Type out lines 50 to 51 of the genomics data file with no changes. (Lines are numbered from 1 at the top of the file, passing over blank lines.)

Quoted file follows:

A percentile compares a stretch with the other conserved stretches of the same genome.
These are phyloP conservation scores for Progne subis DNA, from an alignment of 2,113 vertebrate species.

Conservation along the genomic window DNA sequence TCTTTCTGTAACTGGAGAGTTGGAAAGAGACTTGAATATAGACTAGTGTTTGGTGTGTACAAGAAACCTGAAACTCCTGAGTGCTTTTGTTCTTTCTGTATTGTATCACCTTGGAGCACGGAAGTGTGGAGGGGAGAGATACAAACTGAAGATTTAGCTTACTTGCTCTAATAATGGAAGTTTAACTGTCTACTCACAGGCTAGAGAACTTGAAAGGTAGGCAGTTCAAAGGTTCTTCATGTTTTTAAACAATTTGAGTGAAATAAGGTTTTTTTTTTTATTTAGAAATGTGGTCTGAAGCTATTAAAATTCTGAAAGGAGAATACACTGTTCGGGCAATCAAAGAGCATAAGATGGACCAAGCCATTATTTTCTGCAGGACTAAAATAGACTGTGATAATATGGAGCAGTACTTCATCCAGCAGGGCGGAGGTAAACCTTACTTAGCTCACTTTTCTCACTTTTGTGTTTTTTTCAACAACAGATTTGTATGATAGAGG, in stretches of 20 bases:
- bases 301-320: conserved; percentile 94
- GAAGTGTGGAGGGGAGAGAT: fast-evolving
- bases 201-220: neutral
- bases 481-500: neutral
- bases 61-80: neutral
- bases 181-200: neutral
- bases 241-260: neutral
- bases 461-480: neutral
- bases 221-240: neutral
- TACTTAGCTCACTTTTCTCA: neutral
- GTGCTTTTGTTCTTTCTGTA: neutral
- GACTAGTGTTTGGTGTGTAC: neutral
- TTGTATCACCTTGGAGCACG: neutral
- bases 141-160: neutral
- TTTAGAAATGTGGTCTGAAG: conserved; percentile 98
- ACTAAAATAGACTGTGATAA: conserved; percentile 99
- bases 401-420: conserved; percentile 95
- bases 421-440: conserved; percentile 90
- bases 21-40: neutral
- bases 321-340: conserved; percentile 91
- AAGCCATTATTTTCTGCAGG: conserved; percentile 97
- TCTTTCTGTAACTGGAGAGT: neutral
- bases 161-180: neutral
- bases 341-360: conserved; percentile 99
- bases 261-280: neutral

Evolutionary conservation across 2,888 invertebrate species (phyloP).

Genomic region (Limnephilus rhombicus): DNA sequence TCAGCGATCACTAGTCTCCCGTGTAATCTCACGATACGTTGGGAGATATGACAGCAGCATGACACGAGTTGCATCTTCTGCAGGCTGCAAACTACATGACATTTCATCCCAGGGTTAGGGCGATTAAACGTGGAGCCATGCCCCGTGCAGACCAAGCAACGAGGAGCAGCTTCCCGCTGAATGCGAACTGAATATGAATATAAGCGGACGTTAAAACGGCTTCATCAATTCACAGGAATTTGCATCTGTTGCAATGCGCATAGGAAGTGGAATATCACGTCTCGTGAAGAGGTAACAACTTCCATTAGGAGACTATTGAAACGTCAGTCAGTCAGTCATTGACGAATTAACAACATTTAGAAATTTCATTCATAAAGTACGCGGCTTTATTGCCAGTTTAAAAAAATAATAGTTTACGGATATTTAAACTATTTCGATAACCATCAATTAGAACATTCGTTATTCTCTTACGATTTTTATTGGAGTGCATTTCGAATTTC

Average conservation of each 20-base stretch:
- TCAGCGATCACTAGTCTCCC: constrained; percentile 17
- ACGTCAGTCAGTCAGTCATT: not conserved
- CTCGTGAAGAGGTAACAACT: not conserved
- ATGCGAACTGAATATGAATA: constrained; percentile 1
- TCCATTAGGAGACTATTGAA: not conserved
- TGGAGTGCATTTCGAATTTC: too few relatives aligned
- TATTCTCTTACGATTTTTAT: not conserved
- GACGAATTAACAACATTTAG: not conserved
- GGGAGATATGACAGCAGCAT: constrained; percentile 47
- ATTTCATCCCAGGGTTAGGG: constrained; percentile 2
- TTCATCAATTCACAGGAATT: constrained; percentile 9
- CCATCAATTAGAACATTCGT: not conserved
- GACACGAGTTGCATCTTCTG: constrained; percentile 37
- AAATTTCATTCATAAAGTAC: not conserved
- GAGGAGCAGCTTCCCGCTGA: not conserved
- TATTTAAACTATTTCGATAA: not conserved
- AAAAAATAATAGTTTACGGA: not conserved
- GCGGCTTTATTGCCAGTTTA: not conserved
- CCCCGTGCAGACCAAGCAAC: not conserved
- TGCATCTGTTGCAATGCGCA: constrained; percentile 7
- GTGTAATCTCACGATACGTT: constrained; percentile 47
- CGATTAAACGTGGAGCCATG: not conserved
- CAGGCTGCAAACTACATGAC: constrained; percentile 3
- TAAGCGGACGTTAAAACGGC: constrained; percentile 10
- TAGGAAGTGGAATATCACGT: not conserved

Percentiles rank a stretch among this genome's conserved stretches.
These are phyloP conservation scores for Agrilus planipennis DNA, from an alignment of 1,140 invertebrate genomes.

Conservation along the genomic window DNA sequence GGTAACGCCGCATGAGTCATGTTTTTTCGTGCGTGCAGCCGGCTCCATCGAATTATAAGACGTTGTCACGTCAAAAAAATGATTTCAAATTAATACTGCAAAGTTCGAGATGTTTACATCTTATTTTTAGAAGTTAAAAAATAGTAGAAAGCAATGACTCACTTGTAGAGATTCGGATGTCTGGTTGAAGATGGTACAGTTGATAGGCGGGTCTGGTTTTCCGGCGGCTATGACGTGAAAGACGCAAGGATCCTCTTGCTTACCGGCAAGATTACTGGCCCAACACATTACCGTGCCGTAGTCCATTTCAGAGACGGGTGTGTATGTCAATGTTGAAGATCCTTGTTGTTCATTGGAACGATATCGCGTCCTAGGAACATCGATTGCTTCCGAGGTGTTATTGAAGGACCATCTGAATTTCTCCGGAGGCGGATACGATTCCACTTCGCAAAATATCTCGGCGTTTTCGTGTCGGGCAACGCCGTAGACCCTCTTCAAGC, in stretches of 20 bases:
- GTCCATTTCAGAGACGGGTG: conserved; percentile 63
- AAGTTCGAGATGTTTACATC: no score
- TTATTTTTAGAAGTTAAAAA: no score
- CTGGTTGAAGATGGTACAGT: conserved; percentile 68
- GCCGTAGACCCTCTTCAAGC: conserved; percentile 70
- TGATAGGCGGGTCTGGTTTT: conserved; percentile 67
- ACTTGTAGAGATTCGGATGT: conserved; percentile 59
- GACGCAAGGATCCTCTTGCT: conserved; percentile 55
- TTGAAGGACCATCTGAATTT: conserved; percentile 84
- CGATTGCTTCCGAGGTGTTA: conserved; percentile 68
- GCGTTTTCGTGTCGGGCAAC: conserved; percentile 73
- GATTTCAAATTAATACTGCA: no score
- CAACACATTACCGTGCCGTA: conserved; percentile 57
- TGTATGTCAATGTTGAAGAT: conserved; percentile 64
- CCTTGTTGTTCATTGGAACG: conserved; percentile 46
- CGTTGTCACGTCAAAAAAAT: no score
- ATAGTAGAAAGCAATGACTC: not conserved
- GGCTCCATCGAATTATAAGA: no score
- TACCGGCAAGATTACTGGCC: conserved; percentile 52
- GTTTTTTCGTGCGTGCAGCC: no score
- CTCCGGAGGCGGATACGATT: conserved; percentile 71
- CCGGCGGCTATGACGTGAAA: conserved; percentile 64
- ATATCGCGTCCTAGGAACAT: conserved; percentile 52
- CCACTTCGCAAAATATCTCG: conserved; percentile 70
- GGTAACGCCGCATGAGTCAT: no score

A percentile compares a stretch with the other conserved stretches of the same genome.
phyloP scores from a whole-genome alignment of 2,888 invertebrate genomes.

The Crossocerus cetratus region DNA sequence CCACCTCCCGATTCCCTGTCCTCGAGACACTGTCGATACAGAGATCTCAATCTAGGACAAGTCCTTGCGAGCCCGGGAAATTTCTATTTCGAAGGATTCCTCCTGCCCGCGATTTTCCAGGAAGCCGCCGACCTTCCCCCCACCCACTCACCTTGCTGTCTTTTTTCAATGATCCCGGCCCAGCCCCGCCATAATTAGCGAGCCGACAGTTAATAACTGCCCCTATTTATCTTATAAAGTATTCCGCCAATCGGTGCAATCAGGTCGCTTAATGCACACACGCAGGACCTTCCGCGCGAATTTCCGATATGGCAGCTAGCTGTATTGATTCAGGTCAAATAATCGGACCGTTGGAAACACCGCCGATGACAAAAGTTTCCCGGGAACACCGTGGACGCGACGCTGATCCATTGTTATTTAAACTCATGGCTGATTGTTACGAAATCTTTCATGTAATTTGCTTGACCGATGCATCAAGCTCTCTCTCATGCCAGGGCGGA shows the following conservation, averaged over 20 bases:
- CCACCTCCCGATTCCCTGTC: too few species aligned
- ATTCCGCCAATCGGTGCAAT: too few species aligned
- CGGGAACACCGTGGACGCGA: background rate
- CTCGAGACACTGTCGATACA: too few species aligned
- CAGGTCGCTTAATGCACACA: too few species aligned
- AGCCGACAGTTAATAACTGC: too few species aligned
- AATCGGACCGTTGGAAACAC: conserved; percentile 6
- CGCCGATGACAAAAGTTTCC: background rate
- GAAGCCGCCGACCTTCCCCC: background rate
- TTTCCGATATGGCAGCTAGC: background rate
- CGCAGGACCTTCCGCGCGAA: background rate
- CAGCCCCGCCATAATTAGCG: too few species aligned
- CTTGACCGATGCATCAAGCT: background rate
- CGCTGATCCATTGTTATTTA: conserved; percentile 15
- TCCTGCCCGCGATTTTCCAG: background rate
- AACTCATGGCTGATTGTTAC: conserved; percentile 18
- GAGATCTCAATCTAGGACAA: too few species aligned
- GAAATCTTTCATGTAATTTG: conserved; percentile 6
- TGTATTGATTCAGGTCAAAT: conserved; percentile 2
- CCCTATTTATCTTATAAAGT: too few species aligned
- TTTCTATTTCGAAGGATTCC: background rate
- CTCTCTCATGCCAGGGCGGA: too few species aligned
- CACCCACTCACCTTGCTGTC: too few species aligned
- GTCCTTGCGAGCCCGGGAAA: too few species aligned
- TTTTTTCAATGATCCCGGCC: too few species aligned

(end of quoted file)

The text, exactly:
- CCCCGTGCAGACCAAGCAAC: not conserved
- TGCATCTGTTGCAATGCGCA: constrained; percentile 7